Tuesday, June 19, 2012

What is "Cisgender" Anyway?

Reaction to Breaking down the Cisystem.

“I’ve begun to wonder if anyone is cisgendered in the sense that they really do identified with their assigned gender role?” I think it’s self-selection sometimes that I hang out with a bunch of people who don’t really feel that they identify with their assigned gender role to any strong degree. But while most people respond to me telling them I’m genderqueer with “well I don’t really ‘feel’ my gender, am I GQ too?” (to which I say “I don’t know, are you?”), some respond with “but why can’t you just be proud to be a woman?”

Of course there are more than 2 reactions, but those are the most common, and it’s made me see just how being cis must feel. For some, it’s being so very comfortable in one’s own gender that they don’t even need to be aware of it. I never came close to feeling that way until I started living more authentically. It’s like when you have an itchy tag on your shirt you can’t wait to get rid of, and then when you do you quickly forget it was ever there.

For others, expressing their gender is a form of self-celebration. Love yourself! Express yourself! They tend to feel like the reason I don’t want to express the gender they think I am is because I don’t have “pride” or I’m somehow damaged by society. Again, when I did settle into a more authentic gender expression, I suddenly felt that same sense of self-celebration.

So in my experience, cis people are people who are more likely to have felt those things their entire lives, not just post-transition (or post-adjustment, or whatever you want to call it).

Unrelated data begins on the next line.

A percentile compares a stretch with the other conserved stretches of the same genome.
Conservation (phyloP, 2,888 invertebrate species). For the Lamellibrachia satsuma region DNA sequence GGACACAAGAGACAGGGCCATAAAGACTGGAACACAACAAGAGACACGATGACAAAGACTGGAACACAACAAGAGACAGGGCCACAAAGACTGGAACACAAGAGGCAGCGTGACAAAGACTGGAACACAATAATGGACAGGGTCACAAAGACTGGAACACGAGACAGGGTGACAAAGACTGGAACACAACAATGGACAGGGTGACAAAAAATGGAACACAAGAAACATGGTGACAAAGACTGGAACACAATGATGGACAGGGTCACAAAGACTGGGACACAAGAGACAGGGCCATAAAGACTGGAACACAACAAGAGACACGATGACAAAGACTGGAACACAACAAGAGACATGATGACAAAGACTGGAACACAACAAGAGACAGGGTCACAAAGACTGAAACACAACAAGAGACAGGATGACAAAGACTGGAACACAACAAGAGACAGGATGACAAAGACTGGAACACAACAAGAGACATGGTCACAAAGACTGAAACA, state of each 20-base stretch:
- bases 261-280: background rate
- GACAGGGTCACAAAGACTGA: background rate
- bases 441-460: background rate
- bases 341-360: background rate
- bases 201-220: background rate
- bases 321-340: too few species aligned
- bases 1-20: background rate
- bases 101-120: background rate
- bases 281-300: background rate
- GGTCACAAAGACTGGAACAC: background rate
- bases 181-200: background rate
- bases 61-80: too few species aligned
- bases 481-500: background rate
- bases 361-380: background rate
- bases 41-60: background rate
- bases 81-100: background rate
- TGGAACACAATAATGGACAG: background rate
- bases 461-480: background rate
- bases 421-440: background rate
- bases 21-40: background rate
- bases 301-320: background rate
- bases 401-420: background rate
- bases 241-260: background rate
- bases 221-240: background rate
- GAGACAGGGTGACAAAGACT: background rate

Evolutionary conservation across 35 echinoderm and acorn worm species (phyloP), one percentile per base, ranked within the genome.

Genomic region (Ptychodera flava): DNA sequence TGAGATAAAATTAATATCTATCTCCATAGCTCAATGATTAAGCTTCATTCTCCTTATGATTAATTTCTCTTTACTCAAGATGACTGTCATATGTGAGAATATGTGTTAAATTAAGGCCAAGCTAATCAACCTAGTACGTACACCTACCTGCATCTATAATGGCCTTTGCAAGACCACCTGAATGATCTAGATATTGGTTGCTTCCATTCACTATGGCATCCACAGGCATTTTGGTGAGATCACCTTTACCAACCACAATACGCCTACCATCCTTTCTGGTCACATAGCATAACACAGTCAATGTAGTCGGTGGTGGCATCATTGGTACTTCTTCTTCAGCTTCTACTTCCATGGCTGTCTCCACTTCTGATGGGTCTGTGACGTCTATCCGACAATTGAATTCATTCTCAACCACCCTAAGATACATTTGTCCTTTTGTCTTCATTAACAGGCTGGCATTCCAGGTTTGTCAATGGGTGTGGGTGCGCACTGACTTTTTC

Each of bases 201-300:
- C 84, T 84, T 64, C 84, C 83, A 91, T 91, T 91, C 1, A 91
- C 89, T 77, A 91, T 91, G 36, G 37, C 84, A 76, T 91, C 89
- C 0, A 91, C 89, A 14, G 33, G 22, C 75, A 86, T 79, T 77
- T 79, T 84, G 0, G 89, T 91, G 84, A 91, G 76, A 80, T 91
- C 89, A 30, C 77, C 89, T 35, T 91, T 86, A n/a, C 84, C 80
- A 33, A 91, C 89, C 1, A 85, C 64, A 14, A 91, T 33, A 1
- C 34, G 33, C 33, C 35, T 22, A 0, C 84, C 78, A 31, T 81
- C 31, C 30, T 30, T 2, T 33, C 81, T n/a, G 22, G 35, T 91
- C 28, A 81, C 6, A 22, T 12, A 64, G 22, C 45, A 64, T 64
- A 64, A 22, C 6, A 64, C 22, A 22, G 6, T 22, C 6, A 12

Saturday, June 2, 2012


Q: Here's a hypothetical scenario. If you got into a relationship with a "women" and you had sex with this "women". A few months later you find out this "women" was not born a women. What would be your reaction?

A: OK, I'll hold back the laughter for long enough to (unfortunately) validate this question with a response:
Because anyone I'm in a relationship with and having sex with is HOT, so therefore any aspect of their past that contributed to their present state is also HOT.
Hell, I'll even add an extra T for emphasis on how HOTT the people are to me that I choose to be with.
Also, the "scare quotes" don't emphasize anything but your insecurity.

Friday, June 1, 2012

Genderqueer vs Transgender Struggles

Anonymous asked: So what are some of the differences in oppression that you personally have faced in being genderqueer vs. being transgender but having a binary identity. (sorry if the question is sort of confusing)

Well I haven’t experienced both personally, not ever having been binary trans, but here’s a bit of what I experience:

  • I pretty much will never get the option to go “stealth” as my gender, even if I wouldn’t wish to take it. Only men and women get to blend into this binary society as themselves.
  • According to the government, I don’t exist; instead they have a record of some woman living as me, and there’s literally no legal recourse for correcting my records.
  • People (cis and trans) use me as a “whipping boy” for their own unresolved gender issues. I’m happy to help people who are questioning their own identity, but I don’t appreciate others resolving their identities through challenging mine.

Further reading:  http://www.thetaskforce.org/downloads/release_materials/agendernotlistedhere.pdf  "By examining just a few of the key domains of the study, such as education, health care, employment, and police, it seems clear that gender variant respondents, including those who see their gender as hybrid, fluid, and/or rejecting of the male-female binary, are suffering significant impacts of anti-transgender bias and in some cases are at higher risk for discrimination and violence than their transgender counterparts in the study."